A five-foot statue of Gromit, painted up as a strawberry, packed in the punters at The Pump House over the summer of 2013 as part of the Wallace and Gromit Appeal to raise money for Bristol Children’s Hospital. The Pump House needs no gimmicks, though, as chef-proprietor Toby Gritten has transformed the imposing former Victorian pumping station into much more than simply a pub that serves good food.
Downstairs is the pub, with local brews Butcombe and Bath Ales on tap. The restaurant is on the mezzanine level and offers a view over the Floating Harbour, with the tidal River Avon just the other side of the lock gates. In the summer, try your best to get a seat on the sun-trap terrace outside.
Food here is predominantly British, with tasting menus served most evenings to showcase the chefs’ modern cooking techniques, and an à la carte menu of more traditional pub fare. Favourites on the eight-course tasting menu (£50) are John Dory, pink grapefruit and radish, and the pigeon pastrami, salad of Hotwells pear, black truffles, chicory and walnuts. Pub classics done very well include the honey roast gammon, fried duck eggs, pineapple salsa and chips (£11), and the smoked haddock and salmon fishcake served with a hollandaise sauce and poached egg (£9.50).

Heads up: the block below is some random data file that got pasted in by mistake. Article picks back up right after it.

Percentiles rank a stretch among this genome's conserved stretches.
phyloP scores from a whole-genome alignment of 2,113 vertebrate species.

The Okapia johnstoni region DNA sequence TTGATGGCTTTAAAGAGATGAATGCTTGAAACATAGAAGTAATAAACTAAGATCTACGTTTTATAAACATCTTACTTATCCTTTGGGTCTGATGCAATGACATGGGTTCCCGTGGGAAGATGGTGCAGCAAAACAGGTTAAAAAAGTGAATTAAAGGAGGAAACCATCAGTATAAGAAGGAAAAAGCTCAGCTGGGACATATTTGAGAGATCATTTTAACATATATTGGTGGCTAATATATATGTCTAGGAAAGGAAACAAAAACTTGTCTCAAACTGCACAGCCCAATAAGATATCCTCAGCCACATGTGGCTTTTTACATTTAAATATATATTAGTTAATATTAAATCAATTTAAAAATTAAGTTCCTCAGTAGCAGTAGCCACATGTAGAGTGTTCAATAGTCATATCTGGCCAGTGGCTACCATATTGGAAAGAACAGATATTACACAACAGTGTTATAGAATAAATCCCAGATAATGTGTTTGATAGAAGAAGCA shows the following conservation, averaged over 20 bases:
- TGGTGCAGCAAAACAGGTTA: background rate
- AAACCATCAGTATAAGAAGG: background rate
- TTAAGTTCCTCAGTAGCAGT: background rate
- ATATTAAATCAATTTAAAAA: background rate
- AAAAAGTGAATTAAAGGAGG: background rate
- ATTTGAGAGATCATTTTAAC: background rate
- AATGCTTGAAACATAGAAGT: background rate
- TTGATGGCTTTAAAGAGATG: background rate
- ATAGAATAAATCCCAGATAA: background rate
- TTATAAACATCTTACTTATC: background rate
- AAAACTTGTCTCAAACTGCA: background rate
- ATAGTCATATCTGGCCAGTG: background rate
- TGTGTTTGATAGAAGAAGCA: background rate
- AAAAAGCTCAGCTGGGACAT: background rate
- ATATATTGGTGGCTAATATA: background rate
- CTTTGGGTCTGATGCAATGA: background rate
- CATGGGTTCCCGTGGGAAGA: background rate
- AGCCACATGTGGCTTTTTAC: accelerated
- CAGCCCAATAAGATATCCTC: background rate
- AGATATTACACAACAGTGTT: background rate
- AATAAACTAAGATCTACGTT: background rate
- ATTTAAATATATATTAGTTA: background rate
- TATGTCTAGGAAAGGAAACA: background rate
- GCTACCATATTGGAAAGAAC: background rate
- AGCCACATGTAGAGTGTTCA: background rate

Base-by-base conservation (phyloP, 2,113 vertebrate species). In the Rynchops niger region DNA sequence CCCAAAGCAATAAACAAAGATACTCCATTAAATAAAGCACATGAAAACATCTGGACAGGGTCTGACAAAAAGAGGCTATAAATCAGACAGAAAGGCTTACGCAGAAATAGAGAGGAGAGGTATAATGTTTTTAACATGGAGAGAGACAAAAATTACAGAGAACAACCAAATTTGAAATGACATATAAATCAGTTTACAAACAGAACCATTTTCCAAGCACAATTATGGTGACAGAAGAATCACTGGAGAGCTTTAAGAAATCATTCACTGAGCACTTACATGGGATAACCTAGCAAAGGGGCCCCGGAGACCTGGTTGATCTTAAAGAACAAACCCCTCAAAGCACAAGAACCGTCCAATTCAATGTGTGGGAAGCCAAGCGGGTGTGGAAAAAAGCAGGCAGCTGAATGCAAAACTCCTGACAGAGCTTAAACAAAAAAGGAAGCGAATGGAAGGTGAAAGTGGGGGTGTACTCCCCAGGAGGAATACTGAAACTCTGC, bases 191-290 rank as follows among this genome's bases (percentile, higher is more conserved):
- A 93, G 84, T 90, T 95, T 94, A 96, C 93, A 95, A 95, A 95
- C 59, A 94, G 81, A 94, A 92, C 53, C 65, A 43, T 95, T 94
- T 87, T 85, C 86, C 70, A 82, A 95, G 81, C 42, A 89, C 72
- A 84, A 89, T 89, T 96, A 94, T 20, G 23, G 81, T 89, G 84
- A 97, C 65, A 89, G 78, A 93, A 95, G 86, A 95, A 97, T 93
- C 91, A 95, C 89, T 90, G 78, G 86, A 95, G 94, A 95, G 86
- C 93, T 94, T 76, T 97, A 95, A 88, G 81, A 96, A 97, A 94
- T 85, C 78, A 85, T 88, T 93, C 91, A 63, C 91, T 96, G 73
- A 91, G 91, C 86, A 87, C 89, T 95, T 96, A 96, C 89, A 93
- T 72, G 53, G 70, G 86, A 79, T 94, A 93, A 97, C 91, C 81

Keep an eye on The Pump House’s website for announcements of special events, including gin and jazz nights (we highly recommend the Psychopomp gin made in a micro distillery in Montpelier), and a tasting menu banquet of 25 courses featuring foraged and local produce. The Pump House’s sister pub, the Bird in Hand in Long Ashton, is also well worth a visit.